UK markets open in 36 minutes
  • NIKKEI 225

    +65.47 (+0.24%)

    -177.95 (-0.91%)

    +0.65 (+0.84%)

    +0.80 (+0.04%)
  • DOW

    -482.78 (-1.40%)

    -305.58 (-2.14%)
  • CMC Crypto 200

    -9.28 (-2.26%)
  • ^IXIC

    -221.56 (-1.93%)
  • ^FTAS

    +4.40 (+0.11%)

NatWest boss: “Anxiety levels are high”, as bad debts rocket


Britain’s top four high street lenders have set aside towards £2.5 billion this week to deal with bad debts, a clear sign that the bankers are preparing for a recession.

Today NatWest recorded an “impairment charge” of £242 million for the last three months alone. That compares favourably to Barclays at £381 million, Lloyds Bank at £668 million and HSBC’s £930 million but is still a clear sign of looming distress.

That £2.5 billion figure doesn’t include write offs from other major high street lenders, such as Spanish owned Santander or Nationwide Building Society.

Fears of a house price crash of perhaps 30% are growing. That would leave many people in negative equity, just as they come to renegotiate mortgage deals at much higher prices as interest rates spiral.

NatWest chief executive Alison Rose said the bank has done 600,000 financial health checks as it seeks to be proactive in managing people’s finances.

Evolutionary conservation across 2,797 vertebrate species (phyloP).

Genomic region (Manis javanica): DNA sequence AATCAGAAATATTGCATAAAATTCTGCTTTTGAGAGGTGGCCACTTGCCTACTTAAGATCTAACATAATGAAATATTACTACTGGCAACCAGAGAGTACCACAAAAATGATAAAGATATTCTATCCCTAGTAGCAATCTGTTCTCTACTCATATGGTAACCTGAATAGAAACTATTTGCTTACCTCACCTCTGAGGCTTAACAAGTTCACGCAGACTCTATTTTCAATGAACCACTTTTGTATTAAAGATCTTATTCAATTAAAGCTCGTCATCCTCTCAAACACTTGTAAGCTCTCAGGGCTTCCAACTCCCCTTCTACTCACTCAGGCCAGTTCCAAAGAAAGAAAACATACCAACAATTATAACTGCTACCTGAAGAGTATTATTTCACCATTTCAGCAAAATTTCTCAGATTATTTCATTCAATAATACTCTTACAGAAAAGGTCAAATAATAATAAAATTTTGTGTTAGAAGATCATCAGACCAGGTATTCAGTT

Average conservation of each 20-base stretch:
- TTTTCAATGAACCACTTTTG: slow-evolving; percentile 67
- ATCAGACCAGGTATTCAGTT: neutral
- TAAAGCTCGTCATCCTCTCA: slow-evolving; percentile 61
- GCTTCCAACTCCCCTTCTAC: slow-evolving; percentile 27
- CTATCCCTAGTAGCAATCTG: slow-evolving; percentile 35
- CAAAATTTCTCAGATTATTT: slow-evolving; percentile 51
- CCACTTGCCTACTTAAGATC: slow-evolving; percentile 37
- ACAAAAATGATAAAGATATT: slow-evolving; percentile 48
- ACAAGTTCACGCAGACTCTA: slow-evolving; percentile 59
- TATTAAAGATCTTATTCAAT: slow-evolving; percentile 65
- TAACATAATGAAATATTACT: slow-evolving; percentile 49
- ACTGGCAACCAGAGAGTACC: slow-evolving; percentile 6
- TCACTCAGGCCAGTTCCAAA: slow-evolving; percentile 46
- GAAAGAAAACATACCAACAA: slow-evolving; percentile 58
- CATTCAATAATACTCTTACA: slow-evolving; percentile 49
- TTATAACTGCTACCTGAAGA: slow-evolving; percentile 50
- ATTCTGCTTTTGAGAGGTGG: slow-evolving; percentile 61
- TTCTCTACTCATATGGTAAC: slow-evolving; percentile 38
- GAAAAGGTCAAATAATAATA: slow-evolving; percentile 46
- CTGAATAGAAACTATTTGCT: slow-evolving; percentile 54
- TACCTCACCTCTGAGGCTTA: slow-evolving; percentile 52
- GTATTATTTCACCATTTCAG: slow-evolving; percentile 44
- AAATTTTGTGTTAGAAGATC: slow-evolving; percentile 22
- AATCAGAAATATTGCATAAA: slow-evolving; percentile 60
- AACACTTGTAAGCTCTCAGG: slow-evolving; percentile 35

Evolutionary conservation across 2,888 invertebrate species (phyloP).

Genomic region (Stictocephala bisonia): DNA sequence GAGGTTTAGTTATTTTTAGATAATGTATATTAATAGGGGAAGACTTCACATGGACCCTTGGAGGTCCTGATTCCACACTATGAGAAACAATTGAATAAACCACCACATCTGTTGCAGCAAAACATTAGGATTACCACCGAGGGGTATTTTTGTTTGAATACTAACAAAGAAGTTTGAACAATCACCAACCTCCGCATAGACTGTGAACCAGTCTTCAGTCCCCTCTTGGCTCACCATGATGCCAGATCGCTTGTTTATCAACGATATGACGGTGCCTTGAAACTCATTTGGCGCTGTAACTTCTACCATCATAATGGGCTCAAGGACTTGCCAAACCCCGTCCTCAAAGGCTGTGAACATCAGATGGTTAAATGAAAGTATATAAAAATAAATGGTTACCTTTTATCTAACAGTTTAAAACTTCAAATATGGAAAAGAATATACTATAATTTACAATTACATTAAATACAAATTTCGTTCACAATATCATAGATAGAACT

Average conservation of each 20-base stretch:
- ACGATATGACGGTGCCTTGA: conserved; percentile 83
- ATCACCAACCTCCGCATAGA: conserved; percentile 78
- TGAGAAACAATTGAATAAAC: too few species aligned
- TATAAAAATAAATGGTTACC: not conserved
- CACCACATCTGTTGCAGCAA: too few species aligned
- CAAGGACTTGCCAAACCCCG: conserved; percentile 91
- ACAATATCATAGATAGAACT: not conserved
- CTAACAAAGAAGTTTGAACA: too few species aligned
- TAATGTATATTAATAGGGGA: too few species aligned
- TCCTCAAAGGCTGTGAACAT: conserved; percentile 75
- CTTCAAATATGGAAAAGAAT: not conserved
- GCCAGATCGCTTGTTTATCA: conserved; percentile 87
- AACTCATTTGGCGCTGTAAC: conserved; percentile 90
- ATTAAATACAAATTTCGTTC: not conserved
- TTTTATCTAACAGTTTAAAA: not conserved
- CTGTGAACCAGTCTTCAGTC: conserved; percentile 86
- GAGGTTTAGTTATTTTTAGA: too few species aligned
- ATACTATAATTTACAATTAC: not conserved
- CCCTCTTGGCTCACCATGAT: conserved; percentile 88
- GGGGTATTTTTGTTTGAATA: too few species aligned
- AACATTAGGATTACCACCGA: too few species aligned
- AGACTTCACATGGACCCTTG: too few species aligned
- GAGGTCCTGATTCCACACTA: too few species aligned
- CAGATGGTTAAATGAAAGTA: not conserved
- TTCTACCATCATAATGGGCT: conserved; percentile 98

“The levels of anxiety among people are high,” she told the Standard. “We are not yet seeing mortgages going into arears, but we know people are very worried.”

A survey for the ES today showed the financial squeeze is one of the biggest threats to mental health in the UK.

Over a third (34%) of Brits say inflation is the leading cause of stress, according to data from Lifeworks, while lack of emergency savings is a key driver of lower mental health regardless of income.

The rate of inflation hit a year high of 10.1% in September as soaring food prices forced up the cost of living.

NatWest recorded third quarter profits of £1.1 billion, a bit lower than City estimates. The bad debt provision was higher than predicted. Rose said: “Our outlook for the economy is worse than it was.”

She stressed that the outlook is far better than it was before the 2008 financial crash.

“This is absolutely not 2007. The banks are in a different position, we have lots of liquidity so we can support our customers.”

Employment is at high levels, she notes. “Normally when you go into a downturn, employment is the big issue. We are in resilient shape, we are lending responsibly into the economy.”

NatWest shares, still 40% owned by the government following a 2008 bailout, slumped 21p, more than 8%, to 226p.

Ian Gordon at Investec told clients today he thinks there is “a much greater upside opportunity in Barclays” than NatWest. Barclays, unlike Lloyds and NatWest, is less fully exposed to the UK economy.

Bank profits ought to rise as interest rates go up. Defaults on debts are likely to take the shine off their returns, however.